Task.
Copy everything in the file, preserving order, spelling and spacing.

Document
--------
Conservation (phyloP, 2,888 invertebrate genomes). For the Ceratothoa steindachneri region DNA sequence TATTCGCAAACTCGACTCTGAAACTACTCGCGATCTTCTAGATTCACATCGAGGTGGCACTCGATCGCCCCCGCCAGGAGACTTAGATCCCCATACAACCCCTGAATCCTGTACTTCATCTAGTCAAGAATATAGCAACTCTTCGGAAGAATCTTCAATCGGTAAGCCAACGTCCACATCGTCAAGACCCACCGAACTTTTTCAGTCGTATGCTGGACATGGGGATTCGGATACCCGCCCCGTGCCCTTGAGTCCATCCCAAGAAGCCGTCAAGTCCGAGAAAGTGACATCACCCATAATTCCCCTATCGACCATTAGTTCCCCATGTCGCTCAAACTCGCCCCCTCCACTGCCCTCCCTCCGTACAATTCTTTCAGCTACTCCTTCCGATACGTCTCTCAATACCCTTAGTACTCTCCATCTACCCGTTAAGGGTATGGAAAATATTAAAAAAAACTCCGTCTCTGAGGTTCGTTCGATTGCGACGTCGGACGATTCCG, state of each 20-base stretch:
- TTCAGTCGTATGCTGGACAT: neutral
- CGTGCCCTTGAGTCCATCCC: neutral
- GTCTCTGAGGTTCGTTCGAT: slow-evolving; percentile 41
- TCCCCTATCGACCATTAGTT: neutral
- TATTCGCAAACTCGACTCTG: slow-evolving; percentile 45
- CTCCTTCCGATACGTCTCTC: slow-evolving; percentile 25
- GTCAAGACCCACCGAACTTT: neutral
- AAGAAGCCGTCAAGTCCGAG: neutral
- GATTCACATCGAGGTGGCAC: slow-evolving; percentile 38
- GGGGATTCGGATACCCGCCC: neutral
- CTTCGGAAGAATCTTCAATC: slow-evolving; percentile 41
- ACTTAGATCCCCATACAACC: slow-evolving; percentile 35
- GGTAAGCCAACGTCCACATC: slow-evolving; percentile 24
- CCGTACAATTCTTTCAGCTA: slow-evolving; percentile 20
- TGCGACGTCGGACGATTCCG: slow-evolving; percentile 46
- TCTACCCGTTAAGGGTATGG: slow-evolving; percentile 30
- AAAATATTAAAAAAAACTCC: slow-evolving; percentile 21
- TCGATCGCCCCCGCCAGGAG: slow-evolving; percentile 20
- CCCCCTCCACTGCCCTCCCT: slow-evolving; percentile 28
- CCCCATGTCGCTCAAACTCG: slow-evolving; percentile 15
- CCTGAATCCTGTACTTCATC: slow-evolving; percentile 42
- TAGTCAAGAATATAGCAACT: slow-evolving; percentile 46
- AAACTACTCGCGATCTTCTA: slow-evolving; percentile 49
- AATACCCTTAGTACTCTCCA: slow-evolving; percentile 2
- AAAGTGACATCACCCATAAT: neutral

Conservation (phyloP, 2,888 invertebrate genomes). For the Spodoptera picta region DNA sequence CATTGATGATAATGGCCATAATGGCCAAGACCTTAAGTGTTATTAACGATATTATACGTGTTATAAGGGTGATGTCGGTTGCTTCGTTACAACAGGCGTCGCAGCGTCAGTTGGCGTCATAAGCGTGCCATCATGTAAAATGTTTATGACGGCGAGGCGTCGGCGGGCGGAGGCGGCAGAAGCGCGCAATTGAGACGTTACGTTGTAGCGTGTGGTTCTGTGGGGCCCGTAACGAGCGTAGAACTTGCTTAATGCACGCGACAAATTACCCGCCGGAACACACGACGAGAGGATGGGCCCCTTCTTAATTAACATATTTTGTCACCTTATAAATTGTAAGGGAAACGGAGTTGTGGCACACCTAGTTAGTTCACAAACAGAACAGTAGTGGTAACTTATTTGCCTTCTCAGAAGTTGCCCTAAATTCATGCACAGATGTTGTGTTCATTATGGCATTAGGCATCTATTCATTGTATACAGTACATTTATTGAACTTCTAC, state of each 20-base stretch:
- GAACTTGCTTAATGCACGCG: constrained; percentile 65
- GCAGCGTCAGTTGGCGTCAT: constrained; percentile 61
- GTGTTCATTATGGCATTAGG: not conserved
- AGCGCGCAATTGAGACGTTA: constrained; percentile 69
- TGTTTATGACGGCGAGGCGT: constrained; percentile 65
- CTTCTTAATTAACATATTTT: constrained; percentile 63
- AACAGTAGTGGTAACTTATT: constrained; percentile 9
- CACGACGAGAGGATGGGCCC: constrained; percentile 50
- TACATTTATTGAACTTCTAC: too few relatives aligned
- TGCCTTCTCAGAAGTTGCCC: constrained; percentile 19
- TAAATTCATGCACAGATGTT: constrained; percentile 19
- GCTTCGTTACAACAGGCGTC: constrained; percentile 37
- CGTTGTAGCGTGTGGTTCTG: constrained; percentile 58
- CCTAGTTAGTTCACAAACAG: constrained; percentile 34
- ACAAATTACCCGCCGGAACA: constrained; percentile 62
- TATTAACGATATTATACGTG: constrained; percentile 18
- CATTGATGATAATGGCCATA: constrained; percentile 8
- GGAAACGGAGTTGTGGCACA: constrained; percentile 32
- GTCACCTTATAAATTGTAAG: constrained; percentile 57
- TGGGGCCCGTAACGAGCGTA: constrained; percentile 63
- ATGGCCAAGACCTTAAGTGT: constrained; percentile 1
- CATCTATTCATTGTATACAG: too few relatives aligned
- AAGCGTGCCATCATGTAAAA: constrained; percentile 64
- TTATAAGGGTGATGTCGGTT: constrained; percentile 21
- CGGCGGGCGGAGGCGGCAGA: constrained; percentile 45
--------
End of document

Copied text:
Conservation (phyloP, 2,888 invertebrate genomes). For the Ceratothoa steindachneri region DNA sequence TATTCGCAAACTCGACTCTGAAACTACTCGCGATCTTCTAGATTCACATCGAGGTGGCACTCGATCGCCCCCGCCAGGAGACTTAGATCCCCATACAACCCCTGAATCCTGTACTTCATCTAGTCAAGAATATAGCAACTCTTCGGAAGAATCTTCAATCGGTAAGCCAACGTCCACATCGTCAAGACCCACCGAACTTTTTCAGTCGTATGCTGGACATGGGGATTCGGATACCCGCCCCGTGCCCTTGAGTCCATCCCAAGAAGCCGTCAAGTCCGAGAAAGTGACATCACCCATAATTCCCCTATCGACCATTAGTTCCCCATGTCGCTCAAACTCGCCCCCTCCACTGCCCTCCCTCCGTACAATTCTTTCAGCTACTCCTTCCGATACGTCTCTCAATACCCTTAGTACTCTCCATCTACCCGTTAAGGGTATGGAAAATATTAAAAAAAACTCCGTCTCTGAGGTTCGTTCGATTGCGACGTCGGACGATTCCG, state of each 20-base stretch:
- TTCAGTCGTATGCTGGACAT: neutral
- CGTGCCCTTGAGTCCATCCC: neutral
- GTCTCTGAGGTTCGTTCGAT: slow-evolving; percentile 41
- TCCCCTATCGACCATTAGTT: neutral
- TATTCGCAAACTCGACTCTG: slow-evolving; percentile 45
- CTCCTTCCGATACGTCTCTC: slow-evolving; percentile 25
- GTCAAGACCCACCGAACTTT: neutral
- AAGAAGCCGTCAAGTCCGAG: neutral
- GATTCACATCGAGGTGGCAC: slow-evolving; percentile 38
- GGGGATTCGGATACCCGCCC: neutral
- CTTCGGAAGAATCTTCAATC: slow-evolving; percentile 41
- ACTTAGATCCCCATACAACC: slow-evolving; percentile 35
- GGTAAGCCAACGTCCACATC: slow-evolving; percentile 24
- CCGTACAATTCTTTCAGCTA: slow-evolving; percentile 20
- TGCGACGTCGGACGATTCCG: slow-evolving; percentile 46
- TCTACCCGTTAAGGGTATGG: slow-evolving; percentile 30
- AAAATATTAAAAAAAACTCC: slow-evolving; percentile 21
- TCGATCGCCCCCGCCAGGAG: slow-evolving; percentile 20
- CCCCCTCCACTGCCCTCCCT: slow-evolving; percentile 28
- CCCCATGTCGCTCAAACTCG: slow-evolving; percentile 15
- CCTGAATCCTGTACTTCATC: slow-evolving; percentile 42
- TAGTCAAGAATATAGCAACT: slow-evolving; percentile 46
- AAACTACTCGCGATCTTCTA: slow-evolving; percentile 49
- AATACCCTTAGTACTCTCCA: slow-evolving; percentile 2
- AAAGTGACATCACCCATAAT: neutral

Conservation (phyloP, 2,888 invertebrate genomes). For the Spodoptera picta region DNA sequence CATTGATGATAATGGCCATAATGGCCAAGACCTTAAGTGTTATTAACGATATTATACGTGTTATAAGGGTGATGTCGGTTGCTTCGTTACAACAGGCGTCGCAGCGTCAGTTGGCGTCATAAGCGTGCCATCATGTAAAATGTTTATGACGGCGAGGCGTCGGCGGGCGGAGGCGGCAGAAGCGCGCAATTGAGACGTTACGTTGTAGCGTGTGGTTCTGTGGGGCCCGTAACGAGCGTAGAACTTGCTTAATGCACGCGACAAATTACCCGCCGGAACACACGACGAGAGGATGGGCCCCTTCTTAATTAACATATTTTGTCACCTTATAAATTGTAAGGGAAACGGAGTTGTGGCACACCTAGTTAGTTCACAAACAGAACAGTAGTGGTAACTTATTTGCCTTCTCAGAAGTTGCCCTAAATTCATGCACAGATGTTGTGTTCATTATGGCATTAGGCATCTATTCATTGTATACAGTACATTTATTGAACTTCTAC, state of each 20-base stretch:
- GAACTTGCTTAATGCACGCG: constrained; percentile 65
- GCAGCGTCAGTTGGCGTCAT: constrained; percentile 61
- GTGTTCATTATGGCATTAGG: not conserved
- AGCGCGCAATTGAGACGTTA: constrained; percentile 69
- TGTTTATGACGGCGAGGCGT: constrained; percentile 65
- CTTCTTAATTAACATATTTT: constrained; percentile 63
- AACAGTAGTGGTAACTTATT: constrained; percentile 9
- CACGACGAGAGGATGGGCCC: constrained; percentile 50
- TACATTTATTGAACTTCTAC: too few relatives aligned
- TGCCTTCTCAGAAGTTGCCC: constrained; percentile 19
- TAAATTCATGCACAGATGTT: constrained; percentile 19
- GCTTCGTTACAACAGGCGTC: constrained; percentile 37
- CGTTGTAGCGTGTGGTTCTG: constrained; percentile 58
- CCTAGTTAGTTCACAAACAG: constrained; percentile 34
- ACAAATTACCCGCCGGAACA: constrained; percentile 62
- TATTAACGATATTATACGTG: constrained; percentile 18
- CATTGATGATAATGGCCATA: constrained; percentile 8
- GGAAACGGAGTTGTGGCACA: constrained; percentile 32
- GTCACCTTATAAATTGTAAG: constrained; percentile 57
- TGGGGCCCGTAACGAGCGTA: constrained; percentile 63
- ATGGCCAAGACCTTAAGTGT: constrained; percentile 1
- CATCTATTCATTGTATACAG: too few relatives aligned
- AAGCGTGCCATCATGTAAAA: constrained; percentile 64
- TTATAAGGGTGATGTCGGTT: constrained; percentile 21
- CGGCGGGCGGAGGCGGCAGA: constrained; percentile 45